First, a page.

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The cast from Java.Lang.Integer to uint fails when the "integer" constains a negative number.
create a variable of type Java.Lang.Integer containing -323575608
try to cast the variable to an uint.
var javaInt = new Java.Lang.Integer(-323575608);
var cast = (uint)javaInt;
You can still cast javaInt to an int, then an uint, it will work fine.
var castOk = (uint)(int)javaInt;
I can CONFIRM this issue on 7.4. Here is a full stack trace on this issue:
09-08 18:31:39.615 I/MonoDroid( 3398): System.OverflowException: Value was either too large or too small for a character.
09-08 18:31:39.615 I/MonoDroid( 3398): at System.Convert.ToChar (System.Int32 value) [0x00016] in <896ad1d315ca4ba7b117efb8dacaedcf>:0
09-08 18:31:39.615 I/MonoDroid( 3398): at Java.Lang.Integer.System.IConvertible.ToChar (System.IFormatProvider provider) [0x00006] in <d278c06ad5684d6882c743a94a93ebc2>:0
09-08 18:31:39.615 I/MonoDroid( 3398): at System.Convert.ToChar (System.Object value) [0x00003] in <896ad1d315ca4ba7b117efb8dacaedcf>:0
09-08 18:31:39.615 I/MonoDroid( 3398): at Java.Lang.Object.op_Explicit (Java.Lang.Object value) [0x00000] in <d278c06ad5684d6882c743a94a93ebc2>:0
09-08 18:31:39.615 I/MonoDroid( 3398): at App27.MainActivity.OnCreate (Android.OS.Bundle savedInstanceState) [0x00020] in c:\users\dougl\documents\visual studio 2017\Projects\App27\App27\MainActivity.cs:19
09-08 18:31:39.615 I/MonoDroid( 3398): at Android.App.Activity.n_OnCreate_Landroid_os_Bundle_ (System.IntPtr jnienv, System.IntPtr native__this, System.IntPtr native_savedInstanceState) [0x0000f] in <d278c06ad5684d6882c743a94a93ebc2>:0
09-08 18:31:39.615 I/MonoDroid( 3398): at (wrapper dynamic-method) System.Object:015c9407-0e79-4525-8a27-091e2c964e8d (intptr,intptr,intptr)
The MIN_VALUE for Java.Lang.Integer is:
-323575608 does not quite surpass that. The following works fine in Android Studio using Java:
Integer integer = new Integer(-323575608);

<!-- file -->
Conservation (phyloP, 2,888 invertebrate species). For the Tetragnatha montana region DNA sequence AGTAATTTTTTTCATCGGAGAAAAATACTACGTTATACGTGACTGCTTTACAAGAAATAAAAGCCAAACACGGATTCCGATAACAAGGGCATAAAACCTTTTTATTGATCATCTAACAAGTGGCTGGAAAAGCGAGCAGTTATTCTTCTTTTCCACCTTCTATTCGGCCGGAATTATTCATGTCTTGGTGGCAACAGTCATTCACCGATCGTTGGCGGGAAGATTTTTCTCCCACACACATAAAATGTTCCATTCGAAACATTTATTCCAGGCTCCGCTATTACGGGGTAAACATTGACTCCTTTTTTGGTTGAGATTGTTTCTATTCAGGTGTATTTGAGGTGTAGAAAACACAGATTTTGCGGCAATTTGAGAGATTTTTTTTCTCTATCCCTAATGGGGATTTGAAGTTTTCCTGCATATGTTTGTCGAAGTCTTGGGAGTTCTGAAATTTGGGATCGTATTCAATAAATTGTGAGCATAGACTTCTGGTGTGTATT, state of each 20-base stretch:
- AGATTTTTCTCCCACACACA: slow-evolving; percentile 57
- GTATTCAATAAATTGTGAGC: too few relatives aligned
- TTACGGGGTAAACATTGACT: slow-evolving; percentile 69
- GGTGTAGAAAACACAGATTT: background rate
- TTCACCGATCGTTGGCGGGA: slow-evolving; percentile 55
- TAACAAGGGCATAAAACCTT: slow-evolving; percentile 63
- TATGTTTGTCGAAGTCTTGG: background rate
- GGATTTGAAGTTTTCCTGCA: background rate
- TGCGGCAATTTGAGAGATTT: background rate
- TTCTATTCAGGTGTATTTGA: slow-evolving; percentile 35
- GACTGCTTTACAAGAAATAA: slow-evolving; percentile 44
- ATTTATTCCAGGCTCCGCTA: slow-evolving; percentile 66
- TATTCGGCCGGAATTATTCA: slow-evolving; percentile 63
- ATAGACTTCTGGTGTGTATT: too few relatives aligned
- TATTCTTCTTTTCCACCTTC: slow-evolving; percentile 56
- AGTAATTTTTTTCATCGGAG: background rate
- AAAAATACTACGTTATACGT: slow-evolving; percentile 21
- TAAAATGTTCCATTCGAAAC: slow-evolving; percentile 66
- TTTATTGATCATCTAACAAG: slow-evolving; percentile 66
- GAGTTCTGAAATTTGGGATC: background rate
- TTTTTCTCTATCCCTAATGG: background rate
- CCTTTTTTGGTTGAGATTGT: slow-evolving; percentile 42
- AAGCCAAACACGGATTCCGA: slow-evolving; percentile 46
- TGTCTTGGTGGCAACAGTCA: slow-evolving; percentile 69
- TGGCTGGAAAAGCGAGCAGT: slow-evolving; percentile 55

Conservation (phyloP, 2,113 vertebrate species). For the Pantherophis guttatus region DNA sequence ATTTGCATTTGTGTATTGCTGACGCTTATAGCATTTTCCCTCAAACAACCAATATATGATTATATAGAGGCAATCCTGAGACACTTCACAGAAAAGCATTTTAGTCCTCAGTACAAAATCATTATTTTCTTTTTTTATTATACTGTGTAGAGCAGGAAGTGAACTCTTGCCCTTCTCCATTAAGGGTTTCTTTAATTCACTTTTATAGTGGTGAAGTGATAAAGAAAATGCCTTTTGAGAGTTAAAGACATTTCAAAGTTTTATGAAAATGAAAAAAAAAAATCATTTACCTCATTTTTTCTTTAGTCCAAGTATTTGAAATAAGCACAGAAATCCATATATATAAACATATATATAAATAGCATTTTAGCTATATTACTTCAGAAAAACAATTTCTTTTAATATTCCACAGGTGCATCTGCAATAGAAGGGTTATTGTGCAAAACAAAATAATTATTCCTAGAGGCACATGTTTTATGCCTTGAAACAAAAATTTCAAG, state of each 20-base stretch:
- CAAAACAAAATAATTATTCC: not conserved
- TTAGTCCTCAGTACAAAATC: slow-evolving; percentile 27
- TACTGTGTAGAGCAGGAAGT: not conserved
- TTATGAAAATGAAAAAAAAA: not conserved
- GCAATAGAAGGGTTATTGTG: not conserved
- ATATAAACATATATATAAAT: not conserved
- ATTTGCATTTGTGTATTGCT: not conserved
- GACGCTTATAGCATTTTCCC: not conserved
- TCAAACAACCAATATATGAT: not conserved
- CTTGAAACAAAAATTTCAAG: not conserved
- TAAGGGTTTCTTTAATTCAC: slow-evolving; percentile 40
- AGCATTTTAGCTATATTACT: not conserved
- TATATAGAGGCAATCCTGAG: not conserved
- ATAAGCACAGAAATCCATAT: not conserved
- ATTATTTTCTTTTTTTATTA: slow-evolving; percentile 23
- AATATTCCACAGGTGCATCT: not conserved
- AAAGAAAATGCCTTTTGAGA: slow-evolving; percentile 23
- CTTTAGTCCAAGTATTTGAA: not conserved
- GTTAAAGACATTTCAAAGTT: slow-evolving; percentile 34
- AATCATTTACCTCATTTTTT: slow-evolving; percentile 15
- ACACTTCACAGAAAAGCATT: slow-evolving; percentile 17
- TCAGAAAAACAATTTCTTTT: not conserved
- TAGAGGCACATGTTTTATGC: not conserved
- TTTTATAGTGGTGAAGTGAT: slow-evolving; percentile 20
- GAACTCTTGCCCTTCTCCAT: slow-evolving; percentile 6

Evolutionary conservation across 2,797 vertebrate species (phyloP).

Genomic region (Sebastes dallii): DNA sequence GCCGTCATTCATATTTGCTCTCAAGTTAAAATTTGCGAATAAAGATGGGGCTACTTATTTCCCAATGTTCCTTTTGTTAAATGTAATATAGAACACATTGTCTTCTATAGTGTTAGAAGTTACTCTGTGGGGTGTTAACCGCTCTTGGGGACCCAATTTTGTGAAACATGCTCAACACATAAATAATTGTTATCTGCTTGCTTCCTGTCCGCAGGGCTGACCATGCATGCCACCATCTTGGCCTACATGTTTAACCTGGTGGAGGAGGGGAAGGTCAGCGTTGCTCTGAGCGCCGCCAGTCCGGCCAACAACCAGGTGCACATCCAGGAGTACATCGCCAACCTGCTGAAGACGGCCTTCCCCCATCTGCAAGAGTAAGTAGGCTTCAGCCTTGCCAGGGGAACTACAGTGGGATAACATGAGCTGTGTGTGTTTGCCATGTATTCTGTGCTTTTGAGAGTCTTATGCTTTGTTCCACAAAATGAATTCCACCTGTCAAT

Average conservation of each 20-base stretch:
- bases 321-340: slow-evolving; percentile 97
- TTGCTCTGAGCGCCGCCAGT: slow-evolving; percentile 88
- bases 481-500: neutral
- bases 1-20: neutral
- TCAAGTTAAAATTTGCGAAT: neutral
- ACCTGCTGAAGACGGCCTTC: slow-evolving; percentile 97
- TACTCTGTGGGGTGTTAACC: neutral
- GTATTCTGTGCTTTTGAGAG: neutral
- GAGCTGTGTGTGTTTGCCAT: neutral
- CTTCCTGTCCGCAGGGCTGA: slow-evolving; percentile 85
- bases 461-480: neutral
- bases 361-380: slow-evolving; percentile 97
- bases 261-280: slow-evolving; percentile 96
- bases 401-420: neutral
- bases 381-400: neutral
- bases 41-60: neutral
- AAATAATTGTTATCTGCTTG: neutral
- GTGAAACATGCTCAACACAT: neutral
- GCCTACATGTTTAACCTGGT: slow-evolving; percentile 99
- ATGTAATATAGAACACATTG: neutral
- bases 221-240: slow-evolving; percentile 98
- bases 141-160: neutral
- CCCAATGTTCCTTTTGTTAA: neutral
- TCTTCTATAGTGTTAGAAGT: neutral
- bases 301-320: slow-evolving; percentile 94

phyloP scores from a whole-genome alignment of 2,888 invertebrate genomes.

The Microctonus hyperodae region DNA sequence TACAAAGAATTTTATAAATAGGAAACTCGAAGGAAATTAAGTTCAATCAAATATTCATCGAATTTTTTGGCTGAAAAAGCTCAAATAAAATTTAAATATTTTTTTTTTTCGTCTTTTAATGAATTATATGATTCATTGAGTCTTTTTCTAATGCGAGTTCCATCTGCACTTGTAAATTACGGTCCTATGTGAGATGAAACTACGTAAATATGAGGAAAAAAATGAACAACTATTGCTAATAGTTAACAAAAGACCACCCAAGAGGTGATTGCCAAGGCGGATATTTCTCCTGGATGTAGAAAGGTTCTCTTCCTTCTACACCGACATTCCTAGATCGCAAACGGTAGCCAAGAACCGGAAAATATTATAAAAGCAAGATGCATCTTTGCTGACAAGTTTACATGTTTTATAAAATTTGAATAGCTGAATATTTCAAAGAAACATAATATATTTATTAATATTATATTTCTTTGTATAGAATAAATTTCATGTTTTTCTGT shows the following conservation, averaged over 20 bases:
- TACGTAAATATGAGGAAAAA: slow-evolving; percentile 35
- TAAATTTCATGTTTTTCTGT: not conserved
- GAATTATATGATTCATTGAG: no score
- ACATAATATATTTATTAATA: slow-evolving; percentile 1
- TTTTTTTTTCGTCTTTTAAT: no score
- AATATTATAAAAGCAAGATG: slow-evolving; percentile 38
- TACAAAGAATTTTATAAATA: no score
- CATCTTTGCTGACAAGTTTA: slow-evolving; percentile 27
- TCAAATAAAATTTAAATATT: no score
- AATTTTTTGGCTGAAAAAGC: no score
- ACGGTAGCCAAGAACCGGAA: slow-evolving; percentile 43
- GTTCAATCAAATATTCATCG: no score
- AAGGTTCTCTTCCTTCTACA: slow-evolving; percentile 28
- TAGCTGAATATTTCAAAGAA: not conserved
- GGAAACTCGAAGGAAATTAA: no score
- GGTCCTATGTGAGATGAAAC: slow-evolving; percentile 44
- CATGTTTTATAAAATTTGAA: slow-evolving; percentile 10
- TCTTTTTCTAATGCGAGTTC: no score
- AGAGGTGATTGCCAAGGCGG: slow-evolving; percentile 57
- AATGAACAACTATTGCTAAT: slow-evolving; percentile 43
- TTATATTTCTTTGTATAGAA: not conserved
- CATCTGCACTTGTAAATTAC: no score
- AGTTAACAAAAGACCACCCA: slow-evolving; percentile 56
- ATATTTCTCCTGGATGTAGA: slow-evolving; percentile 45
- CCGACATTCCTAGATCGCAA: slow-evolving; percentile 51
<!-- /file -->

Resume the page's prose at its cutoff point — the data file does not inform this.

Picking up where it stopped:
Using Int32 and UInt32 seems to work just fine and is probably recommended.
This however seems like a bug. Thus I am CONFIRMING this issue.
> Using Int32 and UInt32 seems to work just fine and is probably recommended.
I get the problem while calling into the bluetooth stack: some methods there returns java Integer instead of C# types.
PR open: https://github.com/xamarin/xamarin-android/pull/945
For convenience, pasting explanation from the PR below:
Java does not include types to represent unsigned integers. This poses a problem
when either porting code from Java to managed languages or when attempting to
cast integer values between the Java and the managed land.
The issue described in the above bug could be fixed by adding appropriate
implicit and explicit operators to Java.Lang.Object in Xamarin.Android but that
would allow for behavior which may have adverse effects without any external
signs immediately visible to the developer.
Consider a situation when a minimum signed 32-bit integer value returned by Java
code is cast to the managed uint type - we end up with the same value but with
different sign and no indication given that such a thing happened. We could
up-cast the value to long but that changes the type of the result and is not
advisable, especially with implicit conversions. Also, even if the value was
up-cast to a type with a larger value range this would have to stop with the
64-bit integers since they can't be up-cast to any other primitive integer type.
Any casts between signed and unsigned integer types should be a conscious and
explicit action, thus the double cast (ulong)(long)value is considered the
For those reasons we decided that the best action to to take is to actively
prevent direct casts from/to a managed unsigned integer type to/from a signed
Java integer type. This is implemented by way of adding a number of explicit and
implicit conversion operators to XA's Java.Lang.Object implementation that are
marked "obsolete" and being erroneous. This is done this way so that the code
attempting to perform such conversions won't build because the compiler, seeing
the attribute, will signal an error and abort the build.